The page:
SWAG: We all get it (hence the acronym: stuff we all get). But do we really want all of the “it” that we get? We asked event planners and hospitality insiders to share with us their best and worst SWAG items—what they keep on hand and what gets tossed in the bin.

Best: Items that are useful, such as power banks, TSA liquids bags and thumb drives.
Worst: Toys/trinkets that end up in the waste; candy and snacks. (Don’t we get enough at the show?)

- Janis Ross, CMP, Vice President of Convention & Sports Marketing, Travel Lane County

Best: I love getting slippers for the room. 
Worst (or at least overdone): There’s nothing I hate, but I have enough cloth glass wipes!

- Tara Thomas, CMP, DMCP, Sales Manager, Ruth's Chris 

Best: A portable charging station. You can’t be on-site with a cell phone, mobile hot spot, etc., without a portable charging station. And of course, it is branded so everyone knows where you received such a gem.

And a key-chain box cutter. Sounds weird, but once you get on-site you need to open so many boxes, and it always comes in handy. Although I do not put it on my key chain, I do have it in my backpack. It’s TSA-friendly too!

- Dana Colwell, CMP Conference Manager, Washington State University 

Best: The piece of SWAG that I have loved the best and used for years is a Brighton lanyard. As an event planner, I am constantly wearing a badge and I get so many compliments when I wear it.  

Worst: Phone screen wipes. They get grimy, and I never use them to clean my phone. After a few months, I just throw them away.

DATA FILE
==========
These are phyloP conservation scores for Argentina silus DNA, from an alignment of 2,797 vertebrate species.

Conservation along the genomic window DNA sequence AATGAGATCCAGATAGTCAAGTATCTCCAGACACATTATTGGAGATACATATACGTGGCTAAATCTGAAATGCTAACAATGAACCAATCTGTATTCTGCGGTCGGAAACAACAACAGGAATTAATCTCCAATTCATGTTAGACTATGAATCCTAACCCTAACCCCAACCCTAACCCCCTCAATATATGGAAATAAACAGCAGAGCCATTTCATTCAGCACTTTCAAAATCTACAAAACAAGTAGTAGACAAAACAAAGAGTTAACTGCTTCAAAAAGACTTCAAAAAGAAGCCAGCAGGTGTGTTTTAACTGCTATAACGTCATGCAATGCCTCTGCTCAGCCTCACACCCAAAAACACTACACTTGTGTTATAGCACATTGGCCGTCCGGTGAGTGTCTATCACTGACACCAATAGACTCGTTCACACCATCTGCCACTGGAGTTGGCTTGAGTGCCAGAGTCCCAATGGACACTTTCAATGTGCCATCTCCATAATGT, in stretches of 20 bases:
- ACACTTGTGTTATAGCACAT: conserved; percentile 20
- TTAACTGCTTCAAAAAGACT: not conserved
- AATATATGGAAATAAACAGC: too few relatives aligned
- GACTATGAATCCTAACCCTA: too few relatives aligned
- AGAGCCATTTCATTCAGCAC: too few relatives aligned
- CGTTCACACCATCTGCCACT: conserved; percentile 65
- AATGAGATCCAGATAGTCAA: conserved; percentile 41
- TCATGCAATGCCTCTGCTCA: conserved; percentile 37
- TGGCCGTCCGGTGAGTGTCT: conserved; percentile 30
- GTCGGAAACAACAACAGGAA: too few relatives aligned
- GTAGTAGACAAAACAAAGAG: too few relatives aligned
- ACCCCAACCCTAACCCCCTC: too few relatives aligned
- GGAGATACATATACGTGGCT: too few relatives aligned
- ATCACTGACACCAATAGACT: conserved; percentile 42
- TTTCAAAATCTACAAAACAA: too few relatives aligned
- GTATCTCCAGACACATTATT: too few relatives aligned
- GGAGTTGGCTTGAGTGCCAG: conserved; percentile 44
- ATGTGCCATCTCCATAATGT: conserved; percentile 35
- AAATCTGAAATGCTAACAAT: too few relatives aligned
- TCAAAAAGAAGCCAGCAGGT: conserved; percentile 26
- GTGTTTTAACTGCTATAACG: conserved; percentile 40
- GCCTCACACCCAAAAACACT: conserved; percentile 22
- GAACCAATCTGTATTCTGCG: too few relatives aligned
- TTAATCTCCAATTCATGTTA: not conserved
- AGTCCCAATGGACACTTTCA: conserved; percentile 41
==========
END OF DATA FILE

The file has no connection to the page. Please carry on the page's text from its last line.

- Lacey Hein, CMP, Senior Event Marketing Manager, Concur

The times they are a-changing, and that has never been truer than when it comes to selecting an A/V partner and deciding whether the in- house A/V vendor or an outside third-party provider is the right partner for you. Due to advancements in technology, lighting and other A/V equipment that has come down in price, planners are now finding op- portunities to use previously out of budget technology with a much more palatable price tag. 

 

Retreats and off-site meetings present wonderful opportunities for groups to collaborate, strategize and build relationships away from their normal office environments. With proper planning, these sessions can be highly effective and even pivotal in setting a new direction. However, off-sites may present some unforeseen challenges that can quickly deflate the energy in the room if not anticipated and addressed in advance.

 

Landing a big-name keynote speaker can be a significant part of your conference budget. That person should add credibility to the event and hopefully boost attendance. But if your speakers just deliver canned presentations before making a quick exit for the airport, you and your attendees are missing the full value they can bring to an event. With some extra planning, you can help set up the speaker and your event for success.